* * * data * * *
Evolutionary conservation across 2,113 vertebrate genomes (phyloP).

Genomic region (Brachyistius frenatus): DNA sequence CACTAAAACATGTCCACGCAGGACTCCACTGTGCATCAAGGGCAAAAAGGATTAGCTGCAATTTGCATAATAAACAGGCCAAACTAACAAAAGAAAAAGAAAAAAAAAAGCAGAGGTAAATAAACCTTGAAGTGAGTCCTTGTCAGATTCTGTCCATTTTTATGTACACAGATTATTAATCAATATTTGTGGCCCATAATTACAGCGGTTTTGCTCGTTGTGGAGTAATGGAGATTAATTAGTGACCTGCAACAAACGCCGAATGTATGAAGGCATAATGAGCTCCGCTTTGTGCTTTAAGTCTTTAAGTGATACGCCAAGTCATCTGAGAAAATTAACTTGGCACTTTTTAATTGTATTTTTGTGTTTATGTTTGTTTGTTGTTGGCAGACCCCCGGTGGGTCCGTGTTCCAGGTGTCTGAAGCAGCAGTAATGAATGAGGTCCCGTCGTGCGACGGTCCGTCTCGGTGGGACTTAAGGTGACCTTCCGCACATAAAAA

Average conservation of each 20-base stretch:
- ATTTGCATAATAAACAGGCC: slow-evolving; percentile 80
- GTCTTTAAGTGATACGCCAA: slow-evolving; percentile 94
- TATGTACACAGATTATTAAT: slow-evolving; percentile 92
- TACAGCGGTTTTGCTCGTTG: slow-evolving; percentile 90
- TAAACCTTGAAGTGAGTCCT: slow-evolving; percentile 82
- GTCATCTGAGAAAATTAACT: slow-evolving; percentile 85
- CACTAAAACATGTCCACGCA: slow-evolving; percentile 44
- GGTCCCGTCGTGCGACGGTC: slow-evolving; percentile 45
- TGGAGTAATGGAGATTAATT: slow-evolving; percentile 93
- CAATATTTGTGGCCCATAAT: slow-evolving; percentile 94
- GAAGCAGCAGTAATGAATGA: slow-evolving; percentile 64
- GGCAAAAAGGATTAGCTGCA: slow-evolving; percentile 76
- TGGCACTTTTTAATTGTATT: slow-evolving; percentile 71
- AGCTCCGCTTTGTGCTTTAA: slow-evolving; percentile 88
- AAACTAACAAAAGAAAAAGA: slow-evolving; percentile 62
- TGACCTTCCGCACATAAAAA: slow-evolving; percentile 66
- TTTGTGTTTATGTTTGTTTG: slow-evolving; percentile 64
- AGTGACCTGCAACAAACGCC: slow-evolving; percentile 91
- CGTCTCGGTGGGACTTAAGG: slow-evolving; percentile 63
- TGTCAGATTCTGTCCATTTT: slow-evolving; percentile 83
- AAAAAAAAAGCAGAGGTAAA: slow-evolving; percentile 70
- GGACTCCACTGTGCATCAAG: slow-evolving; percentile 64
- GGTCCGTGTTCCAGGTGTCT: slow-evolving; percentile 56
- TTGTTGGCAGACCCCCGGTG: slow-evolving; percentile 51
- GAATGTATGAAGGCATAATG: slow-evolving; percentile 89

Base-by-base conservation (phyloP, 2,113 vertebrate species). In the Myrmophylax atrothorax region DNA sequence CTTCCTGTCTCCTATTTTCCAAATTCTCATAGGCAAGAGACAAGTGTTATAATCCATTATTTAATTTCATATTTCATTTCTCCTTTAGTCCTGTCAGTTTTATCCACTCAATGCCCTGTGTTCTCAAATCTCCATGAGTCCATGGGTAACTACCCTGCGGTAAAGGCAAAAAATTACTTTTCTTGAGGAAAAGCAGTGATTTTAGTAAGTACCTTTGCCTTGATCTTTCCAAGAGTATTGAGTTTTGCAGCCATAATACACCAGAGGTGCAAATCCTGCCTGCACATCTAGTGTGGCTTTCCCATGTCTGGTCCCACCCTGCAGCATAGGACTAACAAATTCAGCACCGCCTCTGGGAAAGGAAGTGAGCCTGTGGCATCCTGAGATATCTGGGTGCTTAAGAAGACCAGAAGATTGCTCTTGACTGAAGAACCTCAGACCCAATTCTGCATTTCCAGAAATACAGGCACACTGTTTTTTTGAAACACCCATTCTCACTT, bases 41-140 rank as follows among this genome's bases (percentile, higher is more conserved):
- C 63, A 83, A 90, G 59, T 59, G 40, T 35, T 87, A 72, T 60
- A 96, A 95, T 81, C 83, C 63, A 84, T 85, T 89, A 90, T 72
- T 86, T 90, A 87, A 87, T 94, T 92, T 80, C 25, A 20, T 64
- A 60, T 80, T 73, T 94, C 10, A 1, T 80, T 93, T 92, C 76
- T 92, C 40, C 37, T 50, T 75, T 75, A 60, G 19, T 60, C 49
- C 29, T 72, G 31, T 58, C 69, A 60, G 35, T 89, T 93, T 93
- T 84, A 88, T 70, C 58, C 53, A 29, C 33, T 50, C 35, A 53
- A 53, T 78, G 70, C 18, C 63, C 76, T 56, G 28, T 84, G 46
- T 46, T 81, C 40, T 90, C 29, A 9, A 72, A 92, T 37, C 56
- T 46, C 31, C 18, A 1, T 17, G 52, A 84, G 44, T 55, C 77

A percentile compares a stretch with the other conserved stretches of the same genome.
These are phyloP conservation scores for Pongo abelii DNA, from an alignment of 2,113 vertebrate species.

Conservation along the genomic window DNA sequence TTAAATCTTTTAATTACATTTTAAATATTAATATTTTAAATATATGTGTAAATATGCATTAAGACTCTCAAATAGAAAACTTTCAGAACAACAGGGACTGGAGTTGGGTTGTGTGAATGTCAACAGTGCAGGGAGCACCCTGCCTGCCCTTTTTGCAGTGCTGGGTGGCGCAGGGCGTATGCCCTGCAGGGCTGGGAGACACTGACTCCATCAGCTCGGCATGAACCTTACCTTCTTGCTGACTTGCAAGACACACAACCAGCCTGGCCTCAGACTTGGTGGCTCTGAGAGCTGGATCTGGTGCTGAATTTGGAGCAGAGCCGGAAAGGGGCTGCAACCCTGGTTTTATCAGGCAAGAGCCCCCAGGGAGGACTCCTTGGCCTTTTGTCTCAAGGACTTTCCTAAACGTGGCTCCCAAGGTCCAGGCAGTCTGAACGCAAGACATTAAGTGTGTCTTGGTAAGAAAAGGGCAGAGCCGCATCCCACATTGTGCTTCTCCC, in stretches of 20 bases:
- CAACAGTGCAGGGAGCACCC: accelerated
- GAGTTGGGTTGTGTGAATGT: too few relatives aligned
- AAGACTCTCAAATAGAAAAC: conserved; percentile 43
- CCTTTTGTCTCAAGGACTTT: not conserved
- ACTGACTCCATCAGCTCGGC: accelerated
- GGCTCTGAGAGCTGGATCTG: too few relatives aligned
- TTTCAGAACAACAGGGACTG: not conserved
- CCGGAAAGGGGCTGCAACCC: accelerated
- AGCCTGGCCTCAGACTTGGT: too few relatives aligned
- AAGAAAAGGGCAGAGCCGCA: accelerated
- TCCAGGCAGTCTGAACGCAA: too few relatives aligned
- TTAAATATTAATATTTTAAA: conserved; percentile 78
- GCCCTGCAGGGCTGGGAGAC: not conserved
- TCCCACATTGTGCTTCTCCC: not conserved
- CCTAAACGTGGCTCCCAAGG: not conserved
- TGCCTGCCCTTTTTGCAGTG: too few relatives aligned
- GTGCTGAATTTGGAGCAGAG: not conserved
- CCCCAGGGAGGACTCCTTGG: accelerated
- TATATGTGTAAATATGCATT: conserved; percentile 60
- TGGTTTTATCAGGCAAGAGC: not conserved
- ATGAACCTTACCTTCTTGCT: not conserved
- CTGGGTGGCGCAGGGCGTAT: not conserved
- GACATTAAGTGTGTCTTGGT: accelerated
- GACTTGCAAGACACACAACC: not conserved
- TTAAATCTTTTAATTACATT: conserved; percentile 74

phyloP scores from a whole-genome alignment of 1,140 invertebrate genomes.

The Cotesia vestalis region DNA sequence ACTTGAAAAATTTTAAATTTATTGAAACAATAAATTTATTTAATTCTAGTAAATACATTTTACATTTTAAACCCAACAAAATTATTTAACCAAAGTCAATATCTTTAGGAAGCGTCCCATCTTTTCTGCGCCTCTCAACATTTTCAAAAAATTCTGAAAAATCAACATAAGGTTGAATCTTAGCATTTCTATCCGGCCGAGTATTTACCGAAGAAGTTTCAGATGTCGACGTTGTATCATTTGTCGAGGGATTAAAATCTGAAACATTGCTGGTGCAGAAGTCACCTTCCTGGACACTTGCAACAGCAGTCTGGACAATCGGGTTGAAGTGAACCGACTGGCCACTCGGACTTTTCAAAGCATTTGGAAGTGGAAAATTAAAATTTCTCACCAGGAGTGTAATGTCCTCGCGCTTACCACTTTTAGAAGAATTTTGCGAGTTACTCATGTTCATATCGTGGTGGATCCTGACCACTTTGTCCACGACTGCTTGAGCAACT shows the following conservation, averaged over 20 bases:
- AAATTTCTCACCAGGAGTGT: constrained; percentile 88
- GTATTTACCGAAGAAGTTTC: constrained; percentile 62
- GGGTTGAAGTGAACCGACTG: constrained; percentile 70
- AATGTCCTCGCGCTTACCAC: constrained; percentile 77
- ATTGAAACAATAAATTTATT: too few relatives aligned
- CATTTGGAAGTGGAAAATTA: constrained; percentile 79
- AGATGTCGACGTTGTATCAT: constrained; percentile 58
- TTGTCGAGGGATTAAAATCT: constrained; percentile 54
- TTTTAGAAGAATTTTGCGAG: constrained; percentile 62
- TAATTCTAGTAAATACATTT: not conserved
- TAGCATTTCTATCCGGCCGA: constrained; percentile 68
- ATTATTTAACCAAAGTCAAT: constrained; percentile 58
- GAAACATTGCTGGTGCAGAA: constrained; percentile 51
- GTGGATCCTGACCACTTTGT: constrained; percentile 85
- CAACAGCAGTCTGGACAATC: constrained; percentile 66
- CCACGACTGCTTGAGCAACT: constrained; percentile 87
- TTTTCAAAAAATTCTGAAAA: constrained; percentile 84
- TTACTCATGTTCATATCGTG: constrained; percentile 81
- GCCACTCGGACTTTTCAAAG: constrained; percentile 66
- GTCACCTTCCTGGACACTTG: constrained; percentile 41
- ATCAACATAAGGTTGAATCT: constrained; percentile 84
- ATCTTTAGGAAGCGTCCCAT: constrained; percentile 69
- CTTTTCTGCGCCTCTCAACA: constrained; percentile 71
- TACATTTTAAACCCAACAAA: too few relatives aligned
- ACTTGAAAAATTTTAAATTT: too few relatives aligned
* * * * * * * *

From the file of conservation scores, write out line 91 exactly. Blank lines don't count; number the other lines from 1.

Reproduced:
- ATCTTTAGGAAGCGTCCCAT: constrained; percentile 69